The China Fantasy

Here is an excerpt from the 2007 book
The China Fantasy: How Our Leaders Explain Away Chinese Repression
by James Mann.

[pages 66-67, the end of Chapter 3]

Foreign investment in China brings in huge new sources of money
to the emerging elites in China’s major cities.
It enriches
the Chinese consultants who provide advice to Western companies,
the Chinese entrepreneurs who start up new businesses,
and, often, the Communist Party cadres
who approve loans or grant licenses to Chinese business ventures
(which, not infrequently,
are run by the children or friends of the party cadres).
These elites need to keep Chinese wage levels low,
so that the foreign investors keep flooding into China.
They have an interest in repressing political dissent
so that the country looks quiet and stable to prospective investors.
Needless to say, the Chinese business elites strongly support
perpetuating the existing state of affairs for as long as possible.

Similarly, American elites are content with the status quo.

It enables American firms to shift manufacturing operations to China,
where labor costs are low
and corporate leaders don’t have to worry about
independent trade unions.

[Nor the need to provide their employees with super-expensive health insurance.]

To be sure, the American and Chinese business elites
do not always see eye to eye.
American companies sometimes complain that
their Chinese partners are ripping off their designs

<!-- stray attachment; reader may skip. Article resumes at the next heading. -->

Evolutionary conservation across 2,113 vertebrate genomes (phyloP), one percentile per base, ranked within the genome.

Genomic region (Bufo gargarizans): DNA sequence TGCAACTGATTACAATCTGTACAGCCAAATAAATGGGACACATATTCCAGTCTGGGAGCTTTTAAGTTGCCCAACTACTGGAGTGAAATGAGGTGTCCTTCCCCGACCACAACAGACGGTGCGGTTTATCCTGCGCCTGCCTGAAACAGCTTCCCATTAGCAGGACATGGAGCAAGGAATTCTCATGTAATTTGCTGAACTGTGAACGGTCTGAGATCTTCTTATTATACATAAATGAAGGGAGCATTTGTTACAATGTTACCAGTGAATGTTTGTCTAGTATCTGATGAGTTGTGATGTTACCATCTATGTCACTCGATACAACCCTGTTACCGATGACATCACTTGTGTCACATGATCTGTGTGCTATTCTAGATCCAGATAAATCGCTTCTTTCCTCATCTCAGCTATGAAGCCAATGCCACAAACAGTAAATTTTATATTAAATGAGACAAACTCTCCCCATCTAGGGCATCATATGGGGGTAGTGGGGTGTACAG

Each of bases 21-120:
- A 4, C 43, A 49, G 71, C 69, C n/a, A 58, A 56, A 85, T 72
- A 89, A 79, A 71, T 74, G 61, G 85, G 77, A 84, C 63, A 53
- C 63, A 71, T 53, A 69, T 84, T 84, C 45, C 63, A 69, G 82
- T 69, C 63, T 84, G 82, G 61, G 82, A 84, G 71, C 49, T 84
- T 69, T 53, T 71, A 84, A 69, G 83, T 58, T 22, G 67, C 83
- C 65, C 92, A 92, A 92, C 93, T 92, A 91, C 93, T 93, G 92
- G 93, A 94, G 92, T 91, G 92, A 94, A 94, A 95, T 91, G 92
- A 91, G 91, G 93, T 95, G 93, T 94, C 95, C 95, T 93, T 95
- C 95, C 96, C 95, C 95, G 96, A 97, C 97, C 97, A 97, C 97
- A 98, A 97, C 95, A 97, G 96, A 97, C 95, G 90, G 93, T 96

or diverting money from a joint venture.
The Chinese executives complain that
Americans fail to understand China’s culture
or the intricate ways in which the Chinese system works.
But these are disputes over business operations.
In the larger sense, the Chinese and American elites
share a common interest in the existing economic order, in which
China serves as
the world’s low-wage, high-volume
all-purpose manufacturing center.

Thus, on the surface it looks as if
middle-class Americans are identifying with middle-class Chinese,
dreaming that the Chinese, too,
will one day insist on a choice of political candidates
the way they are now able to select from
a range of lattes and mochas at Starbucks.
Look beneath the surface, however,
and you will find a more troubling reality.
The business communities of China and the United States
do not harbor these dreams of democracy.
Both profit from a Chinese system that permits no political opposition,
and—for now, at least—both are content with it.

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